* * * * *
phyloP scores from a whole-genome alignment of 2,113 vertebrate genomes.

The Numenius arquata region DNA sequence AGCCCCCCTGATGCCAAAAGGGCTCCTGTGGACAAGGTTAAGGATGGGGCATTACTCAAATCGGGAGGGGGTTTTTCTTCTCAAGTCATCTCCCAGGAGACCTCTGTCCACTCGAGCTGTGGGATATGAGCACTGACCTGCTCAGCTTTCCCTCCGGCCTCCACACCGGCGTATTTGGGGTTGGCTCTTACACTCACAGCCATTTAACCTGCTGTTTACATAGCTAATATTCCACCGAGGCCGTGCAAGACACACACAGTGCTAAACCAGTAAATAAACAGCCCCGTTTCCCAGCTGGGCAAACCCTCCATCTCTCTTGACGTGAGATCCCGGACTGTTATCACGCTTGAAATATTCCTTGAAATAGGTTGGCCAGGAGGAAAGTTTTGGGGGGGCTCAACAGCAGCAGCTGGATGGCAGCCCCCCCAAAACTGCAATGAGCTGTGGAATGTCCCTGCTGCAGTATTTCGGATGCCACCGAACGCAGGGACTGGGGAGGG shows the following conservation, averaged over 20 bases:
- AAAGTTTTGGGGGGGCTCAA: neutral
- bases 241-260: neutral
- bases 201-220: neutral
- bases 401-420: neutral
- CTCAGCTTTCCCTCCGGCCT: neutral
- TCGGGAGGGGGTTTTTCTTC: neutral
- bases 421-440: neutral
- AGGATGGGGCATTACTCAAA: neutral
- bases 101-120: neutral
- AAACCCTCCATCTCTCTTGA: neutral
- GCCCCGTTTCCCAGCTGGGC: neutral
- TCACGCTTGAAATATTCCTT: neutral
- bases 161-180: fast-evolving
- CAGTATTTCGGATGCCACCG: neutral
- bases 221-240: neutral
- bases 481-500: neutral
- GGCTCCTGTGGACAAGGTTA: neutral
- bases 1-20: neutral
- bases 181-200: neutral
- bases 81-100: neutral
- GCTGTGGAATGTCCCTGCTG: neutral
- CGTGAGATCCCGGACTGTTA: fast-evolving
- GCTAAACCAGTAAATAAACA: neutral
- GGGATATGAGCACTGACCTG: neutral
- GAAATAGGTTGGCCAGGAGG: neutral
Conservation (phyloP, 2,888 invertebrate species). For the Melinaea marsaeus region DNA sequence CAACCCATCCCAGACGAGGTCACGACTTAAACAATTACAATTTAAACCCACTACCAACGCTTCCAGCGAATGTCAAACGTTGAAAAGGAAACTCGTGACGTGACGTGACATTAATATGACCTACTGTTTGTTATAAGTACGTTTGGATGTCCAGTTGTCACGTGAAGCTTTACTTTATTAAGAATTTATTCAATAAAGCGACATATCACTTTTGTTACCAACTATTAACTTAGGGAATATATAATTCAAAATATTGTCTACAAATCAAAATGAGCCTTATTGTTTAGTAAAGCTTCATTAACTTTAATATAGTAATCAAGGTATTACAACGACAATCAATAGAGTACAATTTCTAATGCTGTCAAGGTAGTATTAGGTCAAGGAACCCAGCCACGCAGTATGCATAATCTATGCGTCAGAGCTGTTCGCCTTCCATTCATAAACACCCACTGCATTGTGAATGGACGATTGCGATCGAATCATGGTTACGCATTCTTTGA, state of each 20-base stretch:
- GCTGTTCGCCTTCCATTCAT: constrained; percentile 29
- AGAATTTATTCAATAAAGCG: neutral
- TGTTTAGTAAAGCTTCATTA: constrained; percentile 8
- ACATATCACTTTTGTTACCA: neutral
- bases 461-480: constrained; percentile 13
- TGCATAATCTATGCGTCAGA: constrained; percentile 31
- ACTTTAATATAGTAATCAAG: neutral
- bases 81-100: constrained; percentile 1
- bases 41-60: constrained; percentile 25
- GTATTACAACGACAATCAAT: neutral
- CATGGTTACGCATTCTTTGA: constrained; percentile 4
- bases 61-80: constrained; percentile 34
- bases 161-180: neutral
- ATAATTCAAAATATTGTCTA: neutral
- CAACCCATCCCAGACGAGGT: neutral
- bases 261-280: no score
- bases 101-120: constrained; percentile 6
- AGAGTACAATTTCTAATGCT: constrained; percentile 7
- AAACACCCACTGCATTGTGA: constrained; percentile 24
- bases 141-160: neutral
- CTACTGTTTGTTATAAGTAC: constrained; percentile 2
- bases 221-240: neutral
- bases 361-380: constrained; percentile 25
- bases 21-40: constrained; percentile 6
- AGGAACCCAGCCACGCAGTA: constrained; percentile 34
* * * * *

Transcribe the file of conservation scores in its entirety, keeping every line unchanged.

phyloP scores from a whole-genome alignment of 2,113 vertebrate genomes.

The Numenius arquata region DNA sequence AGCCCCCCTGATGCCAAAAGGGCTCCTGTGGACAAGGTTAAGGATGGGGCATTACTCAAATCGGGAGGGGGTTTTTCTTCTCAAGTCATCTCCCAGGAGACCTCTGTCCACTCGAGCTGTGGGATATGAGCACTGACCTGCTCAGCTTTCCCTCCGGCCTCCACACCGGCGTATTTGGGGTTGGCTCTTACACTCACAGCCATTTAACCTGCTGTTTACATAGCTAATATTCCACCGAGGCCGTGCAAGACACACACAGTGCTAAACCAGTAAATAAACAGCCCCGTTTCCCAGCTGGGCAAACCCTCCATCTCTCTTGACGTGAGATCCCGGACTGTTATCACGCTTGAAATATTCCTTGAAATAGGTTGGCCAGGAGGAAAGTTTTGGGGGGGCTCAACAGCAGCAGCTGGATGGCAGCCCCCCCAAAACTGCAATGAGCTGTGGAATGTCCCTGCTGCAGTATTTCGGATGCCACCGAACGCAGGGACTGGGGAGGG shows the following conservation, averaged over 20 bases:
- AAAGTTTTGGGGGGGCTCAA: neutral
- bases 241-260: neutral
- bases 201-220: neutral
- bases 401-420: neutral
- CTCAGCTTTCCCTCCGGCCT: neutral
- TCGGGAGGGGGTTTTTCTTC: neutral
- bases 421-440: neutral
- AGGATGGGGCATTACTCAAA: neutral
- bases 101-120: neutral
- AAACCCTCCATCTCTCTTGA: neutral
- GCCCCGTTTCCCAGCTGGGC: neutral
- TCACGCTTGAAATATTCCTT: neutral
- bases 161-180: fast-evolving
- CAGTATTTCGGATGCCACCG: neutral
- bases 221-240: neutral
- bases 481-500: neutral
- GGCTCCTGTGGACAAGGTTA: neutral
- bases 1-20: neutral
- bases 181-200: neutral
- bases 81-100: neutral
- GCTGTGGAATGTCCCTGCTG: neutral
- CGTGAGATCCCGGACTGTTA: fast-evolving
- GCTAAACCAGTAAATAAACA: neutral
- GGGATATGAGCACTGACCTG: neutral
- GAAATAGGTTGGCCAGGAGG: neutral
Conservation (phyloP, 2,888 invertebrate species). For the Melinaea marsaeus region DNA sequence CAACCCATCCCAGACGAGGTCACGACTTAAACAATTACAATTTAAACCCACTACCAACGCTTCCAGCGAATGTCAAACGTTGAAAAGGAAACTCGTGACGTGACGTGACATTAATATGACCTACTGTTTGTTATAAGTACGTTTGGATGTCCAGTTGTCACGTGAAGCTTTACTTTATTAAGAATTTATTCAATAAAGCGACATATCACTTTTGTTACCAACTATTAACTTAGGGAATATATAATTCAAAATATTGTCTACAAATCAAAATGAGCCTTATTGTTTAGTAAAGCTTCATTAACTTTAATATAGTAATCAAGGTATTACAACGACAATCAATAGAGTACAATTTCTAATGCTGTCAAGGTAGTATTAGGTCAAGGAACCCAGCCACGCAGTATGCATAATCTATGCGTCAGAGCTGTTCGCCTTCCATTCATAAACACCCACTGCATTGTGAATGGACGATTGCGATCGAATCATGGTTACGCATTCTTTGA, state of each 20-base stretch:
- GCTGTTCGCCTTCCATTCAT: constrained; percentile 29
- AGAATTTATTCAATAAAGCG: neutral
- TGTTTAGTAAAGCTTCATTA: constrained; percentile 8
- ACATATCACTTTTGTTACCA: neutral
- bases 461-480: constrained; percentile 13
- TGCATAATCTATGCGTCAGA: constrained; percentile 31
- ACTTTAATATAGTAATCAAG: neutral
- bases 81-100: constrained; percentile 1
- bases 41-60: constrained; percentile 25
- GTATTACAACGACAATCAAT: neutral
- CATGGTTACGCATTCTTTGA: constrained; percentile 4
- bases 61-80: constrained; percentile 34
- bases 161-180: neutral
- ATAATTCAAAATATTGTCTA: neutral
- CAACCCATCCCAGACGAGGT: neutral
- bases 261-280: no score
- bases 101-120: constrained; percentile 6
- AGAGTACAATTTCTAATGCT: constrained; percentile 7
- AAACACCCACTGCATTGTGA: constrained; percentile 24
- bases 141-160: neutral
- CTACTGTTTGTTATAAGTAC: constrained; percentile 2
- bases 221-240: neutral
- bases 361-380: constrained; percentile 25
- bases 21-40: constrained; percentile 6
- AGGAACCCAGCCACGCAGTA: constrained; percentile 34